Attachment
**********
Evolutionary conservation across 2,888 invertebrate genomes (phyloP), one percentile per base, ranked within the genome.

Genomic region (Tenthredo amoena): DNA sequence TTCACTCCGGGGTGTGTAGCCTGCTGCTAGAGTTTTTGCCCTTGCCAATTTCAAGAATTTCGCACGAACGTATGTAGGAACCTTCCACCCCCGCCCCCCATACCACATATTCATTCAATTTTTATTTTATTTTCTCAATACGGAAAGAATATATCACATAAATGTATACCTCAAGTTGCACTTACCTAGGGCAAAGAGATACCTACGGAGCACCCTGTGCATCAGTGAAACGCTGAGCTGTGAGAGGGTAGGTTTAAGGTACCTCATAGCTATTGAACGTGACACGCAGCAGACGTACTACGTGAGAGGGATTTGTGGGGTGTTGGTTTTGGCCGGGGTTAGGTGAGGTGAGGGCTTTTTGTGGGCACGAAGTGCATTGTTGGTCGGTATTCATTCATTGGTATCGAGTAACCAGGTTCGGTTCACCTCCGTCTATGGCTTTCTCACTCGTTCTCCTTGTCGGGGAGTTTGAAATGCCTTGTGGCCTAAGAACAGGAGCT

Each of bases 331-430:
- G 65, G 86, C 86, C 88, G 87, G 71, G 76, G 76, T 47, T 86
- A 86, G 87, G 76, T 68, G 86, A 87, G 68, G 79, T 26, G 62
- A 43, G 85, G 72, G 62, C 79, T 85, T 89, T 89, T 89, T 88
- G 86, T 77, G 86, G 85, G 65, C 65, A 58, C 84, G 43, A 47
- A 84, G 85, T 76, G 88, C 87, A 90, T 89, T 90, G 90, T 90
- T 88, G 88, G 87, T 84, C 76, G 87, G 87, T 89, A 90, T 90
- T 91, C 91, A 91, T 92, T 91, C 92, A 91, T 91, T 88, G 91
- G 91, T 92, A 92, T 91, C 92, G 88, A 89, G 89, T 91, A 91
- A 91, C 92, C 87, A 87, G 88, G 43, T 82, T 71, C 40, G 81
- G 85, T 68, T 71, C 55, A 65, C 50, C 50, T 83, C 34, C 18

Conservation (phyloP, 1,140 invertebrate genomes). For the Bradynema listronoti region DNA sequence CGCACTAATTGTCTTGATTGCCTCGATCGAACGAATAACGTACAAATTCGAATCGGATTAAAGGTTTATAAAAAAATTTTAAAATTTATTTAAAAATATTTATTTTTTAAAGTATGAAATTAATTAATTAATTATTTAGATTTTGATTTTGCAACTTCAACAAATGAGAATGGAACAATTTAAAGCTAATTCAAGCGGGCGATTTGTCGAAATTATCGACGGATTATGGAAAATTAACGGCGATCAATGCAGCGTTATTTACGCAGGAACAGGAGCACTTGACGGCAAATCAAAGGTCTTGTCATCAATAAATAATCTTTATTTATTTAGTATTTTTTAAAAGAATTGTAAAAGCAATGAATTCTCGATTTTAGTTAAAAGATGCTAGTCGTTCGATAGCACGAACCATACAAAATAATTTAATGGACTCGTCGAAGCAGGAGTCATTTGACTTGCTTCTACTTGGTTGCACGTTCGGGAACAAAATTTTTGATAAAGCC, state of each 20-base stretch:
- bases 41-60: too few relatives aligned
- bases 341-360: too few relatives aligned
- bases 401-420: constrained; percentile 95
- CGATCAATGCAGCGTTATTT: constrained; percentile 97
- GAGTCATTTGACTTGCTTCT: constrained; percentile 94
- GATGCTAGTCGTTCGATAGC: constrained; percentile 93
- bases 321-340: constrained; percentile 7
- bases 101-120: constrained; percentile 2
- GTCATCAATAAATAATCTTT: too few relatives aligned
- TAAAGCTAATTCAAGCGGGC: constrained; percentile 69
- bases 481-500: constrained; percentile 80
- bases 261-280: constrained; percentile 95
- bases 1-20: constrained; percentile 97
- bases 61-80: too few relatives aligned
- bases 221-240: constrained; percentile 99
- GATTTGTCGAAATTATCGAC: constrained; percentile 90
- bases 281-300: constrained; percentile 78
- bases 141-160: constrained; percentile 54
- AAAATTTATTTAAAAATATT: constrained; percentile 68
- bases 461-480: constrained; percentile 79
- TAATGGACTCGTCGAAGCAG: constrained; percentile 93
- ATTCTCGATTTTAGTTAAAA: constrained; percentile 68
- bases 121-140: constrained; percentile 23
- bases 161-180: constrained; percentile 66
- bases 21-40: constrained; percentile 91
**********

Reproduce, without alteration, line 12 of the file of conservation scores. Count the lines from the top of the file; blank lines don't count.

- A 91, C 92, C 87, A 87, G 88, G 43, T 82, T 71, C 40, G 81